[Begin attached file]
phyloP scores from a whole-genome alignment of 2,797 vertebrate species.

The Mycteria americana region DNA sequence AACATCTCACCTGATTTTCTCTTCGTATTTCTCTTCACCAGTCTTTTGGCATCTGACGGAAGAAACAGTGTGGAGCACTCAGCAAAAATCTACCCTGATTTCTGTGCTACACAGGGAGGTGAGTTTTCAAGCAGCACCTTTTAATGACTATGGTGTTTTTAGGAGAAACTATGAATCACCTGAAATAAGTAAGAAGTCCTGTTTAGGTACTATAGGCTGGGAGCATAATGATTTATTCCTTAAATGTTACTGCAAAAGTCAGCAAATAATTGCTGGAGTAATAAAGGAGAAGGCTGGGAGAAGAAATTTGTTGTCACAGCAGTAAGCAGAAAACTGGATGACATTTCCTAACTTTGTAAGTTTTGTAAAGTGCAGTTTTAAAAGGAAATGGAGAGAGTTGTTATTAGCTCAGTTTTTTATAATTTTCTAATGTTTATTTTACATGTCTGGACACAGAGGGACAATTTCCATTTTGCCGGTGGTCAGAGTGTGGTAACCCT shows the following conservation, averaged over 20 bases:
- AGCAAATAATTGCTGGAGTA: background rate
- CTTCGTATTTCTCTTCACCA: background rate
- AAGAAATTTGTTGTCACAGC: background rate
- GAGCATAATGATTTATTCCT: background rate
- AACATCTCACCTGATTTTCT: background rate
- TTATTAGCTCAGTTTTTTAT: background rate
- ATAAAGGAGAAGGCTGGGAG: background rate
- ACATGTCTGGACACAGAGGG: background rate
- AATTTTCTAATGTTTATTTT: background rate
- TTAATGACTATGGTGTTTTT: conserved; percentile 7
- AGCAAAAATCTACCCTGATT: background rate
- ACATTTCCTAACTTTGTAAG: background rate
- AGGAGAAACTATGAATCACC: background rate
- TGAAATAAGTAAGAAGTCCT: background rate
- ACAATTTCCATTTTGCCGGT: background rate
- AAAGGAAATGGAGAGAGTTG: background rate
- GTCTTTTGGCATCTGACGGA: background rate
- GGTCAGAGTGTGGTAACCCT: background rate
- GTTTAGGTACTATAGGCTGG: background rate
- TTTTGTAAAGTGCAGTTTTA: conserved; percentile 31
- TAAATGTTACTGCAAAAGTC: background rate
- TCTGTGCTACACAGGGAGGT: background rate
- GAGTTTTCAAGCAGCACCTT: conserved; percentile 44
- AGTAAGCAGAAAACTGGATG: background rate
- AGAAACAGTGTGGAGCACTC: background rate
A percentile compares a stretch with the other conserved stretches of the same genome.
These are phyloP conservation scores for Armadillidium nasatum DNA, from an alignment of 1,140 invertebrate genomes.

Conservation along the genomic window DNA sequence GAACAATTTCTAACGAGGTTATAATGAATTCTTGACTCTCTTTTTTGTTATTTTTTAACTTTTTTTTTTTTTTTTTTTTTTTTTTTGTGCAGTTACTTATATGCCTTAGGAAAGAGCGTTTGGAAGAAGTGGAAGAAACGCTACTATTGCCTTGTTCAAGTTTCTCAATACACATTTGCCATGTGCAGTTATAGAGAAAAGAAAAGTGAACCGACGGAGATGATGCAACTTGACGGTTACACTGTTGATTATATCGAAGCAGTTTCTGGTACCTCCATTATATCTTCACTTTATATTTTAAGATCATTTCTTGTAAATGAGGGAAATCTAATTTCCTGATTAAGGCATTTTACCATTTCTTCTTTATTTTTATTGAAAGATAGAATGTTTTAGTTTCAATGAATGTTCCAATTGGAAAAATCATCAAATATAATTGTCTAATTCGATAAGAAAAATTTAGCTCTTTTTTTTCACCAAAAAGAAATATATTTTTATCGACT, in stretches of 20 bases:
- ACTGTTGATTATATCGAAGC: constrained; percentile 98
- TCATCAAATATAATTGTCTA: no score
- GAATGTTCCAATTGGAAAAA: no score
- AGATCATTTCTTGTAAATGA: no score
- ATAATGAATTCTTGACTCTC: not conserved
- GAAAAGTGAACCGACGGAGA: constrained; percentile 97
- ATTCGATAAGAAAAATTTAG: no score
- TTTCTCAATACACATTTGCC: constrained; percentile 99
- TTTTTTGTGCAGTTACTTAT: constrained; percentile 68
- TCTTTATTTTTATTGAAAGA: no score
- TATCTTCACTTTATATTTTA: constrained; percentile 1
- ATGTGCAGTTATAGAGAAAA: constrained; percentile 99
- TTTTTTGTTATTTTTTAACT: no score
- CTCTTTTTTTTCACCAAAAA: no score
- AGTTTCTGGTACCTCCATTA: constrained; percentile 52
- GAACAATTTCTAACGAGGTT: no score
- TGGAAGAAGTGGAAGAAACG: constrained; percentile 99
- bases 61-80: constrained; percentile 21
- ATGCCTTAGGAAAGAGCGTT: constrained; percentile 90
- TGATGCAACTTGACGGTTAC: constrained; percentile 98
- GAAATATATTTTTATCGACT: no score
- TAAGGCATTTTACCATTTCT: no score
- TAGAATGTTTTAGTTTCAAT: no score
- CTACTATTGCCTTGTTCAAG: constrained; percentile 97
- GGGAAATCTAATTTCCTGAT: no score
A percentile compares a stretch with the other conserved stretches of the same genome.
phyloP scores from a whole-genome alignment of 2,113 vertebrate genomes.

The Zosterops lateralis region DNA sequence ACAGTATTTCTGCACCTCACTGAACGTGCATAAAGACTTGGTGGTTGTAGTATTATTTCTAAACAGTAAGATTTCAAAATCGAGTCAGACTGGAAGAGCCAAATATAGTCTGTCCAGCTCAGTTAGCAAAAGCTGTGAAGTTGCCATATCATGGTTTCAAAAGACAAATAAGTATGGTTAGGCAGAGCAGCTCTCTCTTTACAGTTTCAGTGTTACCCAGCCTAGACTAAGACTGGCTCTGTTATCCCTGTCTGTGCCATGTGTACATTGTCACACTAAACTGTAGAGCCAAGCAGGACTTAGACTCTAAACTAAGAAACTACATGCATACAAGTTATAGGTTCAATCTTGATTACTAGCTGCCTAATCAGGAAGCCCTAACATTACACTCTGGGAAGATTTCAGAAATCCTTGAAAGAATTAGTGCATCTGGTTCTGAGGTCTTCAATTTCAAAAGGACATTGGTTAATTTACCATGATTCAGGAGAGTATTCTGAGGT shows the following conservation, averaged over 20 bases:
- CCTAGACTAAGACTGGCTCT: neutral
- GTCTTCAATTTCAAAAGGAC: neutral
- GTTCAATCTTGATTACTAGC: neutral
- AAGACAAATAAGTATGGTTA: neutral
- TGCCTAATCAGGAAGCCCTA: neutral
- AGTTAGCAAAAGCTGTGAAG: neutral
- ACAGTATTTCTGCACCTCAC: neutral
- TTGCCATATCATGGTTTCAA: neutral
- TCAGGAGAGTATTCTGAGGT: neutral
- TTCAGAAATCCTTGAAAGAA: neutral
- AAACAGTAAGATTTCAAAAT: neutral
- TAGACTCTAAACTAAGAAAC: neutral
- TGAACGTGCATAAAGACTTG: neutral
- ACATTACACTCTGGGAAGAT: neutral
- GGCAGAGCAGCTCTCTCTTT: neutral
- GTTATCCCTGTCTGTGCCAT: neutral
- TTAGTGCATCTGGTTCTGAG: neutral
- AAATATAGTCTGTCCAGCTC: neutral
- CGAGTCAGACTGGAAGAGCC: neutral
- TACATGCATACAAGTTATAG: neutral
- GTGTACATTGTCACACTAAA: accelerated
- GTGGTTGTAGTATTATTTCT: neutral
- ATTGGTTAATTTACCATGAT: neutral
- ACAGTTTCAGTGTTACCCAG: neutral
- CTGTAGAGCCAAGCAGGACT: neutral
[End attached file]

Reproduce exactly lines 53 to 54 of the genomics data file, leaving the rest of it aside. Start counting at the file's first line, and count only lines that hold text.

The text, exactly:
- TAGAATGTTTTAGTTTCAAT: no score
- CTACTATTGCCTTGTTCAAG: constrained; percentile 97